18 October 2009

The Falls of Victoria

After a three-day trip to Sossusvlei from Windhoek, following an emotional departure from Harnas -- as is generally the case at the end of one’s last week -- I flew to Johannesburg then on to Victoria Falls, Zimbabwe the next day. Incidentally, I had a splendid night’s sleep at the Country Hideaway Guest House near the Joburg airport and would recommend a stay with Colin and Diane if you need a place to stay for a night or two.

My arrival in Victoria Falls was nothing like I might have expected based on media and commentary from people before I left. Maybe I was sheltered, maybe not from the moment I arrived, maybe not. Having spent two weeks in Vic Falls and the surrounding area, interacting with locals on a daily basis, I would encourage people to go to Zimbabwe, especially the Victoria Falls area. As a general rule, people were very friendly, warm, and hospitable. They are of course eager to have people visit -- in part to help their incredibly depressed economy, in part to share stories with. From a very early point during my stay there, I recognized that my time in Zimbabwe would be as much about the people I encountered as the lions, if not more so. This recognition or decision was brought to my attention a couple of times during my stay, once by new friend Adi (whom I’ll be visiting in Tel Aviv soon), once by Mike (from Afar).

Speaking of people, I should point out that the African Impact volunteer program at Vic Falls was not without it’s challenges for me. It seemed from shortly after I arrived that volunteers and what’s expected of them were so incredibly different from how things were at Harnas. Whereas we worked very hard at Harnas every day, it seemed that the situation of the Vic Falls volunteer program was more one of an eco-holiday where volunteers could take off a morning or a full day or several days to engage in some adrenaline sport or go on safari or do whatever they might like to do. The only work involved was either cutting up meat every other day or so for cub feeding, occasionally sweeping a lion enclosure area to keep it tidy and presentable, and going on walks with or without clients. I heard just before I left that this was going to change. Still waiting for reports from the trenches. The very nice aspect of the AI/ALERT (African Lion & Environmental Research Trust) project is both the conservationist focus and the ecological research that makes up a significant portion of the program. At Vic Falls, the resident ecologist is Zibusiso Ncube (yes, for the uninformed ‘c’ represents a dental click in his last name). Zie quickly became a friend of mine who I already miss and hope to see again some day. -- Anyone know of projects in the US that would sponsor a skilled wildlife ecologist to come for a while? -- Curiously, although I was learning more from him and the guides and lion handlers and scouts and coordinators and other staff there, I was called "Professor" during my stint at the Masuwe project site. Conversations I had with the staff remain the more memorable and meaningful component of my time there. Surely, had I not spent three weeks at Harnas working and playing closely with lion cubs, cheetahs, vervets, baboons, turkeys, mice, snakes, vultures, and the like, my impressions about my Zim experience would be different. As it is, I’m very glad things worked out like they did and that I did both.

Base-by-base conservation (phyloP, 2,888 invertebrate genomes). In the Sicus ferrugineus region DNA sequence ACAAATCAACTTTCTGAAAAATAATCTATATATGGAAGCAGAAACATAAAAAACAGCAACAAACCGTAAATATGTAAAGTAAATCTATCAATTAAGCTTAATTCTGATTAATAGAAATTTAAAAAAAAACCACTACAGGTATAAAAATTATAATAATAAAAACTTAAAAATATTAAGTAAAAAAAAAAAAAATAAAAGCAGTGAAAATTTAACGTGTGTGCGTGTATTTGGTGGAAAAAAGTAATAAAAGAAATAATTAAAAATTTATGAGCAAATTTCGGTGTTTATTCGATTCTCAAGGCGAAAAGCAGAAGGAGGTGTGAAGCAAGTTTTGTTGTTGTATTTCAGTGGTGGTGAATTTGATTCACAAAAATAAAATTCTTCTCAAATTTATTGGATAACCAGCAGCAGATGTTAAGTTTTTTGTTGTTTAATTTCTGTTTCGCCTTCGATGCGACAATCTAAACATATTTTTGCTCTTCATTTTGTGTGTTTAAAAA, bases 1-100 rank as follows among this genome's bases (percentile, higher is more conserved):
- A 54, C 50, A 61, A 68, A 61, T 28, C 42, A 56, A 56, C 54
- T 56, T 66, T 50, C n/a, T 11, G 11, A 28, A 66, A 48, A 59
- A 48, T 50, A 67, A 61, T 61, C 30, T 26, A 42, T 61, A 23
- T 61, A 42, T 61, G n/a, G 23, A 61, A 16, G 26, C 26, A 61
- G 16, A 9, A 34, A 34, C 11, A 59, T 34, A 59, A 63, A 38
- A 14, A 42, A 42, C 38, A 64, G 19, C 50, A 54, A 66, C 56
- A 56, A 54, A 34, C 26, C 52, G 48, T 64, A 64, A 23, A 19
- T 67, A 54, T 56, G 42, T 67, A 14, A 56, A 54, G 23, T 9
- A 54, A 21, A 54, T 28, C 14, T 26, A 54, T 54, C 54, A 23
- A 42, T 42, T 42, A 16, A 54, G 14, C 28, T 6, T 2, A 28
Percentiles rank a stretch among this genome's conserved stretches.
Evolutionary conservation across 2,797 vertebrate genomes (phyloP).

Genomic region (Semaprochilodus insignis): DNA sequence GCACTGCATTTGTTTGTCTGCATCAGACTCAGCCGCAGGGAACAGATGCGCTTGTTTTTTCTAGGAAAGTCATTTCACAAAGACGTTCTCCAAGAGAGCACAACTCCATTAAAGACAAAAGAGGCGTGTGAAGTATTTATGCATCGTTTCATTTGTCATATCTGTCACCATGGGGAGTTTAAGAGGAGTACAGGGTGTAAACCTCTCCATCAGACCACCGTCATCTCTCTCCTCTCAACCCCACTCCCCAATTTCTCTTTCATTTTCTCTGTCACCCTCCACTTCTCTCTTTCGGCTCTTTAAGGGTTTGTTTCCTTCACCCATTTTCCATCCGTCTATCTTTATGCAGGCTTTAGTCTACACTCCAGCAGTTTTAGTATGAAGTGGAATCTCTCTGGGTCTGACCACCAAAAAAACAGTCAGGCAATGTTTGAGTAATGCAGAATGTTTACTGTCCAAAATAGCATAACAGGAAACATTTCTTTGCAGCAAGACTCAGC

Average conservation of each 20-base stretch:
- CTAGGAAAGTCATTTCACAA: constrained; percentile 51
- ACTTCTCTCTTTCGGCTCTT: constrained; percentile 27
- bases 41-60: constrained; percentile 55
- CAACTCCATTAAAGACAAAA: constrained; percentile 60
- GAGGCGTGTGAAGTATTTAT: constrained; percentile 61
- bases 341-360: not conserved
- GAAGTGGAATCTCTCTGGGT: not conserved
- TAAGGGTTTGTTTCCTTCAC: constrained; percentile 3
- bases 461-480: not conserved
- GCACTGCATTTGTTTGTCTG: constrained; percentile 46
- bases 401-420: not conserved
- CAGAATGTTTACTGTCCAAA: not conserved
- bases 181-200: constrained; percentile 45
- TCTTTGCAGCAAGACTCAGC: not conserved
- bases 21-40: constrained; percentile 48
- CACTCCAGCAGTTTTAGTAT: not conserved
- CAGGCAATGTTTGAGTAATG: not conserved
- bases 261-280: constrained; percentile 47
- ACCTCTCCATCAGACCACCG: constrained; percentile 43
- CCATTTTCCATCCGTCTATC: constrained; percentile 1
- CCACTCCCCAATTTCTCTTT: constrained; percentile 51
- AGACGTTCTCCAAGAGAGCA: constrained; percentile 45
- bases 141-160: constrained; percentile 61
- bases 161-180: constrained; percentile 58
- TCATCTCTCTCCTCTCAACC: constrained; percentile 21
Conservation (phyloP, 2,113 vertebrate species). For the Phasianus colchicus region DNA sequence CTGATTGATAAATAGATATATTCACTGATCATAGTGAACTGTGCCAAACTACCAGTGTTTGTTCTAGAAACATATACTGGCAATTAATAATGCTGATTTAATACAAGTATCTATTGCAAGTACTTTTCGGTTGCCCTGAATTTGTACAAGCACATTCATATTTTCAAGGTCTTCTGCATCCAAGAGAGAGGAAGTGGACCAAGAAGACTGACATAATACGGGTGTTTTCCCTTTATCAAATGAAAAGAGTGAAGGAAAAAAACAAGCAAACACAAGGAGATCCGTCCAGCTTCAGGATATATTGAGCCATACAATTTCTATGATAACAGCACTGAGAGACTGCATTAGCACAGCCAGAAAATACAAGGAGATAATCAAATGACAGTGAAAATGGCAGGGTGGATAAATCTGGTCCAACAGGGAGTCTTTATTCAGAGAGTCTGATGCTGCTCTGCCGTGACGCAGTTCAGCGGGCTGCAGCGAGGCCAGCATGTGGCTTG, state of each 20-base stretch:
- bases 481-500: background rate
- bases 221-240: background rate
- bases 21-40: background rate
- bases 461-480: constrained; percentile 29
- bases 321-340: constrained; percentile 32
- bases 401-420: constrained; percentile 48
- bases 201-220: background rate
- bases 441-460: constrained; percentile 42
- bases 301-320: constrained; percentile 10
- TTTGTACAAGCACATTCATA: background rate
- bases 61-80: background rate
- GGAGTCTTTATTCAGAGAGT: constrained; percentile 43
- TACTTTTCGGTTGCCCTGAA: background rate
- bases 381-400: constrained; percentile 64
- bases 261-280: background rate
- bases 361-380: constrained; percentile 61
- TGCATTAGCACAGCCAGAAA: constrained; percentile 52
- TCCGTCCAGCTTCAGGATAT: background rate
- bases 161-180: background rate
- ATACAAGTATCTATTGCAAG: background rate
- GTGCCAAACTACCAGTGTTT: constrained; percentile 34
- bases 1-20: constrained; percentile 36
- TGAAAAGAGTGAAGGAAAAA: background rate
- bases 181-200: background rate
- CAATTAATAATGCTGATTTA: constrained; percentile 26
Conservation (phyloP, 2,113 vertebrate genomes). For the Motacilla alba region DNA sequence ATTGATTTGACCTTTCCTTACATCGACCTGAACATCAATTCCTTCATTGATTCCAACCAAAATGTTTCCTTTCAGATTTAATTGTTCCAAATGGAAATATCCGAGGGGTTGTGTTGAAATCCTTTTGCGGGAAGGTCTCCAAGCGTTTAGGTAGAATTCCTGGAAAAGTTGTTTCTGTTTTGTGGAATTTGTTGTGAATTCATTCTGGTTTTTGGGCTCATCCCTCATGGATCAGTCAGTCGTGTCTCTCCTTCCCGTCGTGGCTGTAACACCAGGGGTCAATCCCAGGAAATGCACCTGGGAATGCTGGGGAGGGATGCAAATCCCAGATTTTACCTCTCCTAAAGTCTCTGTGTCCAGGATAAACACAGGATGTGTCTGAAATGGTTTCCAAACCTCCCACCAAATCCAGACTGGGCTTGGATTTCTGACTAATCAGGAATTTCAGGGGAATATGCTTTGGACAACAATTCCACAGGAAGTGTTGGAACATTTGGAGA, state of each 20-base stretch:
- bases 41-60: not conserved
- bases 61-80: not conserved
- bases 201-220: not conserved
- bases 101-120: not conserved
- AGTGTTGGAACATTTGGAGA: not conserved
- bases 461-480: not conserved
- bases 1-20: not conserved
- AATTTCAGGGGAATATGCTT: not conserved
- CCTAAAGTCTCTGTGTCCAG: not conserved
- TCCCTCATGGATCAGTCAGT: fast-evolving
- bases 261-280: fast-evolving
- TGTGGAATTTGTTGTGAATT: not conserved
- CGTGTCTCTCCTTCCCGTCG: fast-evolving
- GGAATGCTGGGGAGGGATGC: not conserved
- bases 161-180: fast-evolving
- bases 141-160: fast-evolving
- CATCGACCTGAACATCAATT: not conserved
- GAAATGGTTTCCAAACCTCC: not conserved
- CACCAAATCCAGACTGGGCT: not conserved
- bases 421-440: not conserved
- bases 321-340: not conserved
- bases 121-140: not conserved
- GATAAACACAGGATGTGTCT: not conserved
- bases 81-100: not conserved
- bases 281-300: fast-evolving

Two highlights for me were

  1. getting a tiny bit of exposure to Shona and Ndebele (which I did more than Shona). If I could have stayed in Zim for a couple of months, I would certainly have been able to have brief yet non-trivial conversations with people about daily goings on. Oh well.... next time (?)

  2. working a bit on some of the more scientific aspects of the rehabilitation & release program: spoor measurement, behavior monitoring, etc.
Some notes on daily transportation:

  • picking up and dropping people off on the side of the road who are presumably waiting for or coming from some other transportation rocks.

  • Hopping on the back of the open air, no seatbelt truck with bench seats 5 ft in the air, rolling over gravel bumpy roads, etc. also rocks.

And some notes on food at the Zim project:

  • spaghetti bolognese

  • crocodile roll and "large" portion of chips (i.e., fries)

  • fried bream (tilapia), fries, salad

  • beef or lamb curry w/ rice, steamed cauliflower & broccoli

  • chicken fricasse

  • tasty tasty crisps (i.e., chips)

  • pap & chundu sauce

  • greens

  • Gift Mathe’s most famous braai on the night game drive!

On the whole, food at the project in Zimbabwe was superb.
On the whole, my time at the AI/ALERT project was superb.

Swimming in the Zambezi river and only sort of caring about a crocodile who happened to be lying on the beach about six or seven meters away was just crazy.

I’d also write about the safari I went on with Adi in Chobe National Park, but my eyes were closed for much of the time so that I can go back to Botswana with Shawna et al. one day.


  1. I didn't know they called you "professor" when you were there. How cute!! And, my sis-in-law makes an AMAZING spaghetti bolognese that you'll have to try one day... ;)

  2. David,

    My nephew Mike told me about your blog. It looks like you are having an amazing time. We will be following your journey.


  3. Keep the posts coming! Fascinating and conducive to the vicarious types ;-)